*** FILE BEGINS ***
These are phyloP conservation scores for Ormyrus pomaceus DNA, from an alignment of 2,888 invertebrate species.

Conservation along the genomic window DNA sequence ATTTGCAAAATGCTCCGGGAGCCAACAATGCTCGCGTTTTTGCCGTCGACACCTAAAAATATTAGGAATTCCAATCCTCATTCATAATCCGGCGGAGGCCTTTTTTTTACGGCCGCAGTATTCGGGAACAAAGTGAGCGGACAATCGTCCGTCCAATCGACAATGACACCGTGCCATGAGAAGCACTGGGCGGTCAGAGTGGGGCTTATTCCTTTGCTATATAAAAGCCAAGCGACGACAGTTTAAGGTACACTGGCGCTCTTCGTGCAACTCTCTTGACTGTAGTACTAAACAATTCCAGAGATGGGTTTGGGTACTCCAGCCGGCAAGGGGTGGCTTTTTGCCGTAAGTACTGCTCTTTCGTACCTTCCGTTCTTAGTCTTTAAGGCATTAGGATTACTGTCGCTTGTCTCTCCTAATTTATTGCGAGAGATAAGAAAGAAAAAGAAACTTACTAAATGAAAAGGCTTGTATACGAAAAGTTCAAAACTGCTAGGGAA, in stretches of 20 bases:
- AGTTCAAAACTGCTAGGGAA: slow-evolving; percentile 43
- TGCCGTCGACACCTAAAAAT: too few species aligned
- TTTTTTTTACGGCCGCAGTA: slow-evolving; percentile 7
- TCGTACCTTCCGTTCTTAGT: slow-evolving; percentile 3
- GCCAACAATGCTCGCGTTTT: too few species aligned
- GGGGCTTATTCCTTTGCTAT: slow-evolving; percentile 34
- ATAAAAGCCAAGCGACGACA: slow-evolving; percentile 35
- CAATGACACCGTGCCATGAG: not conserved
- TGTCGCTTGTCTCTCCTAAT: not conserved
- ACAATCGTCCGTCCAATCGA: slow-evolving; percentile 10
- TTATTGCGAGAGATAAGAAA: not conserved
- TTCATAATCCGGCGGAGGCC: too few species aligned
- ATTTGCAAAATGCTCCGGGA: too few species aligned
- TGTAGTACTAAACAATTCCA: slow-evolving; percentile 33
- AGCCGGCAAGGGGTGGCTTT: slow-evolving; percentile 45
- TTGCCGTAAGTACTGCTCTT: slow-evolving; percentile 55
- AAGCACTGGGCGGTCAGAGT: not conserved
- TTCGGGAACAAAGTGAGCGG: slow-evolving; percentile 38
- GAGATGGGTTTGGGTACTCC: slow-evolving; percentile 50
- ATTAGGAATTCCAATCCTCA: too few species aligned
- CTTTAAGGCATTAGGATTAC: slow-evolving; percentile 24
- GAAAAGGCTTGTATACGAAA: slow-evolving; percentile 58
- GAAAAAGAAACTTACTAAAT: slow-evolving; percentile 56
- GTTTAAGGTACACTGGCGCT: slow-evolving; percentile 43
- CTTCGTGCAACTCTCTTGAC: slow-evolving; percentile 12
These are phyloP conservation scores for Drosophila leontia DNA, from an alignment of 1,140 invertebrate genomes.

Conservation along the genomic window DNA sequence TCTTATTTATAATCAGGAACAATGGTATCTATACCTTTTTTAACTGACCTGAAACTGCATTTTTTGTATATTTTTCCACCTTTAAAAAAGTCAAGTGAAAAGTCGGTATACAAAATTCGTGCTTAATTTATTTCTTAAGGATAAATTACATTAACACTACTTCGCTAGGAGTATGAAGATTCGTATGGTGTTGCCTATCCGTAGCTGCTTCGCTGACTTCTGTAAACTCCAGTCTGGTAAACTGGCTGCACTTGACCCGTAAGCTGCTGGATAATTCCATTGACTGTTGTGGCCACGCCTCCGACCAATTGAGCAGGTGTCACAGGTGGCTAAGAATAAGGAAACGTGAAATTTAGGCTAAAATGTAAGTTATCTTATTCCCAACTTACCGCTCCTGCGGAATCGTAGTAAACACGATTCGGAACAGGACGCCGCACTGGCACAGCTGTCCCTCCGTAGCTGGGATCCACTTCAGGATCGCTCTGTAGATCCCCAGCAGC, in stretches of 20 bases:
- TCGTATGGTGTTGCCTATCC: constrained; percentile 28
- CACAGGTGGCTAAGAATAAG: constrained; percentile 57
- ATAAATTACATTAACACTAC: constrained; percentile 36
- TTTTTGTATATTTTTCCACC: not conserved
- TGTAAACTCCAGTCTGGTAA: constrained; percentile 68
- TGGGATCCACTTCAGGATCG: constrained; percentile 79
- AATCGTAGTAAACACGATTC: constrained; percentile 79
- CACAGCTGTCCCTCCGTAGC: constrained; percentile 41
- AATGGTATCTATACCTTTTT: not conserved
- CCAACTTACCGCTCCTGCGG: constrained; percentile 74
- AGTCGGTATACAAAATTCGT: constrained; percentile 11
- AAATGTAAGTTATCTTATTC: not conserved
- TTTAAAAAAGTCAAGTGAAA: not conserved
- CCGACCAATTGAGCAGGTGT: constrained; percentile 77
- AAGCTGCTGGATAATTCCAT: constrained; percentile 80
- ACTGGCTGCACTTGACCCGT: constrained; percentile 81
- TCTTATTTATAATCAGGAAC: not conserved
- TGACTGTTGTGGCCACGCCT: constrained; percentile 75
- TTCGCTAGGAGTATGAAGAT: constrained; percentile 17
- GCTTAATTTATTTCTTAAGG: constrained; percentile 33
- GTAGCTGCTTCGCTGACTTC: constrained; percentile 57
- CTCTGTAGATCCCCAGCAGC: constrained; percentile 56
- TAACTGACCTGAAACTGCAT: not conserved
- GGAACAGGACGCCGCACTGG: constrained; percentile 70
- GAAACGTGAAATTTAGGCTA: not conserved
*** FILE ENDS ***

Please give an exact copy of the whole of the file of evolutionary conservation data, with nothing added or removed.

These are phyloP conservation scores for Ormyrus pomaceus DNA, from an alignment of 2,888 invertebrate species.

Conservation along the genomic window DNA sequence ATTTGCAAAATGCTCCGGGAGCCAACAATGCTCGCGTTTTTGCCGTCGACACCTAAAAATATTAGGAATTCCAATCCTCATTCATAATCCGGCGGAGGCCTTTTTTTTACGGCCGCAGTATTCGGGAACAAAGTGAGCGGACAATCGTCCGTCCAATCGACAATGACACCGTGCCATGAGAAGCACTGGGCGGTCAGAGTGGGGCTTATTCCTTTGCTATATAAAAGCCAAGCGACGACAGTTTAAGGTACACTGGCGCTCTTCGTGCAACTCTCTTGACTGTAGTACTAAACAATTCCAGAGATGGGTTTGGGTACTCCAGCCGGCAAGGGGTGGCTTTTTGCCGTAAGTACTGCTCTTTCGTACCTTCCGTTCTTAGTCTTTAAGGCATTAGGATTACTGTCGCTTGTCTCTCCTAATTTATTGCGAGAGATAAGAAAGAAAAAGAAACTTACTAAATGAAAAGGCTTGTATACGAAAAGTTCAAAACTGCTAGGGAA, in stretches of 20 bases:
- AGTTCAAAACTGCTAGGGAA: slow-evolving; percentile 43
- TGCCGTCGACACCTAAAAAT: too few species aligned
- TTTTTTTTACGGCCGCAGTA: slow-evolving; percentile 7
- TCGTACCTTCCGTTCTTAGT: slow-evolving; percentile 3
- GCCAACAATGCTCGCGTTTT: too few species aligned
- GGGGCTTATTCCTTTGCTAT: slow-evolving; percentile 34
- ATAAAAGCCAAGCGACGACA: slow-evolving; percentile 35
- CAATGACACCGTGCCATGAG: not conserved
- TGTCGCTTGTCTCTCCTAAT: not conserved
- ACAATCGTCCGTCCAATCGA: slow-evolving; percentile 10
- TTATTGCGAGAGATAAGAAA: not conserved
- TTCATAATCCGGCGGAGGCC: too few species aligned
- ATTTGCAAAATGCTCCGGGA: too few species aligned
- TGTAGTACTAAACAATTCCA: slow-evolving; percentile 33
- AGCCGGCAAGGGGTGGCTTT: slow-evolving; percentile 45
- TTGCCGTAAGTACTGCTCTT: slow-evolving; percentile 55
- AAGCACTGGGCGGTCAGAGT: not conserved
- TTCGGGAACAAAGTGAGCGG: slow-evolving; percentile 38
- GAGATGGGTTTGGGTACTCC: slow-evolving; percentile 50
- ATTAGGAATTCCAATCCTCA: too few species aligned
- CTTTAAGGCATTAGGATTAC: slow-evolving; percentile 24
- GAAAAGGCTTGTATACGAAA: slow-evolving; percentile 58
- GAAAAAGAAACTTACTAAAT: slow-evolving; percentile 56
- GTTTAAGGTACACTGGCGCT: slow-evolving; percentile 43
- CTTCGTGCAACTCTCTTGAC: slow-evolving; percentile 12
These are phyloP conservation scores for Drosophila leontia DNA, from an alignment of 1,140 invertebrate genomes.

Conservation along the genomic window DNA sequence TCTTATTTATAATCAGGAACAATGGTATCTATACCTTTTTTAACTGACCTGAAACTGCATTTTTTGTATATTTTTCCACCTTTAAAAAAGTCAAGTGAAAAGTCGGTATACAAAATTCGTGCTTAATTTATTTCTTAAGGATAAATTACATTAACACTACTTCGCTAGGAGTATGAAGATTCGTATGGTGTTGCCTATCCGTAGCTGCTTCGCTGACTTCTGTAAACTCCAGTCTGGTAAACTGGCTGCACTTGACCCGTAAGCTGCTGGATAATTCCATTGACTGTTGTGGCCACGCCTCCGACCAATTGAGCAGGTGTCACAGGTGGCTAAGAATAAGGAAACGTGAAATTTAGGCTAAAATGTAAGTTATCTTATTCCCAACTTACCGCTCCTGCGGAATCGTAGTAAACACGATTCGGAACAGGACGCCGCACTGGCACAGCTGTCCCTCCGTAGCTGGGATCCACTTCAGGATCGCTCTGTAGATCCCCAGCAGC, in stretches of 20 bases:
- TCGTATGGTGTTGCCTATCC: constrained; percentile 28
- CACAGGTGGCTAAGAATAAG: constrained; percentile 57
- ATAAATTACATTAACACTAC: constrained; percentile 36
- TTTTTGTATATTTTTCCACC: not conserved
- TGTAAACTCCAGTCTGGTAA: constrained; percentile 68
- TGGGATCCACTTCAGGATCG: constrained; percentile 79
- AATCGTAGTAAACACGATTC: constrained; percentile 79
- CACAGCTGTCCCTCCGTAGC: constrained; percentile 41
- AATGGTATCTATACCTTTTT: not conserved
- CCAACTTACCGCTCCTGCGG: constrained; percentile 74
- AGTCGGTATACAAAATTCGT: constrained; percentile 11
- AAATGTAAGTTATCTTATTC: not conserved
- TTTAAAAAAGTCAAGTGAAA: not conserved
- CCGACCAATTGAGCAGGTGT: constrained; percentile 77
- AAGCTGCTGGATAATTCCAT: constrained; percentile 80
- ACTGGCTGCACTTGACCCGT: constrained; percentile 81
- TCTTATTTATAATCAGGAAC: not conserved
- TGACTGTTGTGGCCACGCCT: constrained; percentile 75
- TTCGCTAGGAGTATGAAGAT: constrained; percentile 17
- GCTTAATTTATTTCTTAAGG: constrained; percentile 33
- GTAGCTGCTTCGCTGACTTC: constrained; percentile 57
- CTCTGTAGATCCCCAGCAGC: constrained; percentile 56
- TAACTGACCTGAAACTGCAT: not conserved
- GGAACAGGACGCCGCACTGG: constrained; percentile 70
- GAAACGTGAAATTTAGGCTA: not conserved